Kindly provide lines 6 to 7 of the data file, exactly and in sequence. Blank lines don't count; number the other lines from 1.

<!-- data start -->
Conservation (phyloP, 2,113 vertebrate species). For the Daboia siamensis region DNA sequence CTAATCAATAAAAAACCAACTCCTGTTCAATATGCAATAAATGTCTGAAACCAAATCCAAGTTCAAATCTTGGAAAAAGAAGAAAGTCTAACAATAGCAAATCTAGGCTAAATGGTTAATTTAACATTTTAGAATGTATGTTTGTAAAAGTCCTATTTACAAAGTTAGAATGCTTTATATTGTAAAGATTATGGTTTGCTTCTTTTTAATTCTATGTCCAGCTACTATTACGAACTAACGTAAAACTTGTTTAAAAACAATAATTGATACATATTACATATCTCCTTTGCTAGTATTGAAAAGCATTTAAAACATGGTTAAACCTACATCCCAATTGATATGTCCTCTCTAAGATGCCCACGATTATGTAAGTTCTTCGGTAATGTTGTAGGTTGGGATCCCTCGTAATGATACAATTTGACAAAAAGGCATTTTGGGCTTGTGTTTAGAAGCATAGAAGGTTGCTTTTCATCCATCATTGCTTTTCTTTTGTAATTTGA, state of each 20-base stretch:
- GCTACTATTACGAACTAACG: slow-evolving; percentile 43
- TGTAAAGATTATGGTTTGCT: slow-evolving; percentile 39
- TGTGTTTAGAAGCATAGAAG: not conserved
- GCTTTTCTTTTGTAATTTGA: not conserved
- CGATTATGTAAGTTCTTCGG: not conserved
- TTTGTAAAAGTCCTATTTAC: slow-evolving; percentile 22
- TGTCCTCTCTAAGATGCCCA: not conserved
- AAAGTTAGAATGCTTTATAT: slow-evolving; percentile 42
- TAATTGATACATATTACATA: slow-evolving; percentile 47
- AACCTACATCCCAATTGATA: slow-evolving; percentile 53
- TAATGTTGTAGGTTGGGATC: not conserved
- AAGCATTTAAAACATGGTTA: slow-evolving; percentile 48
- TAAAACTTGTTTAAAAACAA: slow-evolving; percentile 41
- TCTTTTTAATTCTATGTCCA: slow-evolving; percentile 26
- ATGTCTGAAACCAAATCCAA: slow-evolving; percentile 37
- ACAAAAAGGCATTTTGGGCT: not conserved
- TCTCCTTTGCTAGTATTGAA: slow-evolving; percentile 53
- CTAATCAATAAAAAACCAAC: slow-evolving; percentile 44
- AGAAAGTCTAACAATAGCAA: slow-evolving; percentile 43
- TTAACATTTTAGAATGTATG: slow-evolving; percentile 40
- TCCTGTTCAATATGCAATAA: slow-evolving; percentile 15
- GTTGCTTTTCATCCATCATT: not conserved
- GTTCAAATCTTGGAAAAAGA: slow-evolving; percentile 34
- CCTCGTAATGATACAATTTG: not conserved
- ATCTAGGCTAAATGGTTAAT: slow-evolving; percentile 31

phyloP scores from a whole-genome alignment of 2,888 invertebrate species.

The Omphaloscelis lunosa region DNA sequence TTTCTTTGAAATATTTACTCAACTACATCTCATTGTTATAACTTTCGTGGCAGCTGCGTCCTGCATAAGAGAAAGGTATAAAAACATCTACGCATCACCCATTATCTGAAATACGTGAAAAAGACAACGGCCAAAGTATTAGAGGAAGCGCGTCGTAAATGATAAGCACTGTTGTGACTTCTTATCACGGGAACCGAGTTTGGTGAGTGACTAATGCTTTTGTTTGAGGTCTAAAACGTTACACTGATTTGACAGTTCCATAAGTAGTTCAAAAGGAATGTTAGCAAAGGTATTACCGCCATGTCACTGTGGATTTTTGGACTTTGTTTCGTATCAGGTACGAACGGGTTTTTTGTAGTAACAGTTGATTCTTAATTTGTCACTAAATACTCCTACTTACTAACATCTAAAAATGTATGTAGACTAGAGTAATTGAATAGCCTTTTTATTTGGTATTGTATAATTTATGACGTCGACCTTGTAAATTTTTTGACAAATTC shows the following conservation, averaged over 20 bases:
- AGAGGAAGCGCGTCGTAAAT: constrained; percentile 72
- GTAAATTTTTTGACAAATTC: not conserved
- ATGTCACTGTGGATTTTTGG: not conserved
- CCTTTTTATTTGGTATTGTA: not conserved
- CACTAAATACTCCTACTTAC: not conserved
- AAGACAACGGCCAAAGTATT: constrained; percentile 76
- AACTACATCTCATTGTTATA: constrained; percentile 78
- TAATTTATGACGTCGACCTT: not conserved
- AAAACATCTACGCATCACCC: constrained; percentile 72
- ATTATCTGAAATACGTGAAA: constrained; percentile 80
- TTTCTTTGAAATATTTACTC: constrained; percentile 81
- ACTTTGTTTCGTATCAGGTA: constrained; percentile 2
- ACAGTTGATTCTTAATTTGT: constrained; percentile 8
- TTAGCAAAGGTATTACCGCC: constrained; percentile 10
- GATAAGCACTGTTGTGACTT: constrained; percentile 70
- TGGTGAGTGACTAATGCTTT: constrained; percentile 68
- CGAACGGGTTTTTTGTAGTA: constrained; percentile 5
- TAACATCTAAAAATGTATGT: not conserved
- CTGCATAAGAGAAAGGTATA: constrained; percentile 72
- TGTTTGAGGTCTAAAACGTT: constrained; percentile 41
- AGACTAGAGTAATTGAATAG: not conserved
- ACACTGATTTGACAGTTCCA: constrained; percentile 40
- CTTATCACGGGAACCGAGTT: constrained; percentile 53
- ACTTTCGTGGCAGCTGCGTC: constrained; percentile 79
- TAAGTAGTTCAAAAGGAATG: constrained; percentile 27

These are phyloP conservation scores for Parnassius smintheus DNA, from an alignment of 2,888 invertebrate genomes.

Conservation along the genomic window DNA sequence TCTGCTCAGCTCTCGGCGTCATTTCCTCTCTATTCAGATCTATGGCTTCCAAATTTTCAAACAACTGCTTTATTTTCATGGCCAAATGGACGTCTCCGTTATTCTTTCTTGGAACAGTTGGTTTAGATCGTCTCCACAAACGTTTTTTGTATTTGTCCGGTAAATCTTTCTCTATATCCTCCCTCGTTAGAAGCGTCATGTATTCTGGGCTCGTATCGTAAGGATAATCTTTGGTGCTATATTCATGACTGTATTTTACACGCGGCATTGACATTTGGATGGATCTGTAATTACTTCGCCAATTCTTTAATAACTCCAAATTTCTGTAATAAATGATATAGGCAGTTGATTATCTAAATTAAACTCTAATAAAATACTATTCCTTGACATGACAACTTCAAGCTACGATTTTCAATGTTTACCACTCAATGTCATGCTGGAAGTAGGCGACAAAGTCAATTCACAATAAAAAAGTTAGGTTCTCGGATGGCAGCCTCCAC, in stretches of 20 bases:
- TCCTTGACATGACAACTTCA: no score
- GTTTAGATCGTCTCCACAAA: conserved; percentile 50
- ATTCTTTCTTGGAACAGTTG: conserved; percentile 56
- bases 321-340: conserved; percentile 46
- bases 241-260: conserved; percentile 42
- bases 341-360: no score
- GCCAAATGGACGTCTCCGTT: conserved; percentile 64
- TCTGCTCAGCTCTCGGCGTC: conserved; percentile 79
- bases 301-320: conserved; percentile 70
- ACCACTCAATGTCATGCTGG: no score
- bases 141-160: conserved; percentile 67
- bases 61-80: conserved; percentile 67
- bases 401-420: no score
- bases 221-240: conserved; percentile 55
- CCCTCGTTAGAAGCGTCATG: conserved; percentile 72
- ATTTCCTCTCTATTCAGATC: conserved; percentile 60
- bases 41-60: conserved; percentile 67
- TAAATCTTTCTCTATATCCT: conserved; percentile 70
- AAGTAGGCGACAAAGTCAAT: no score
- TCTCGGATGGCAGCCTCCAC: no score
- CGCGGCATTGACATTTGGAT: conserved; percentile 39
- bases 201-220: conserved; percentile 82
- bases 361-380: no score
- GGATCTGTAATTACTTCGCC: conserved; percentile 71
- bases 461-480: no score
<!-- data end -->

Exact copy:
- CGATTATGTAAGTTCTTCGG: not conserved
- TTTGTAAAAGTCCTATTTAC: slow-evolving; percentile 22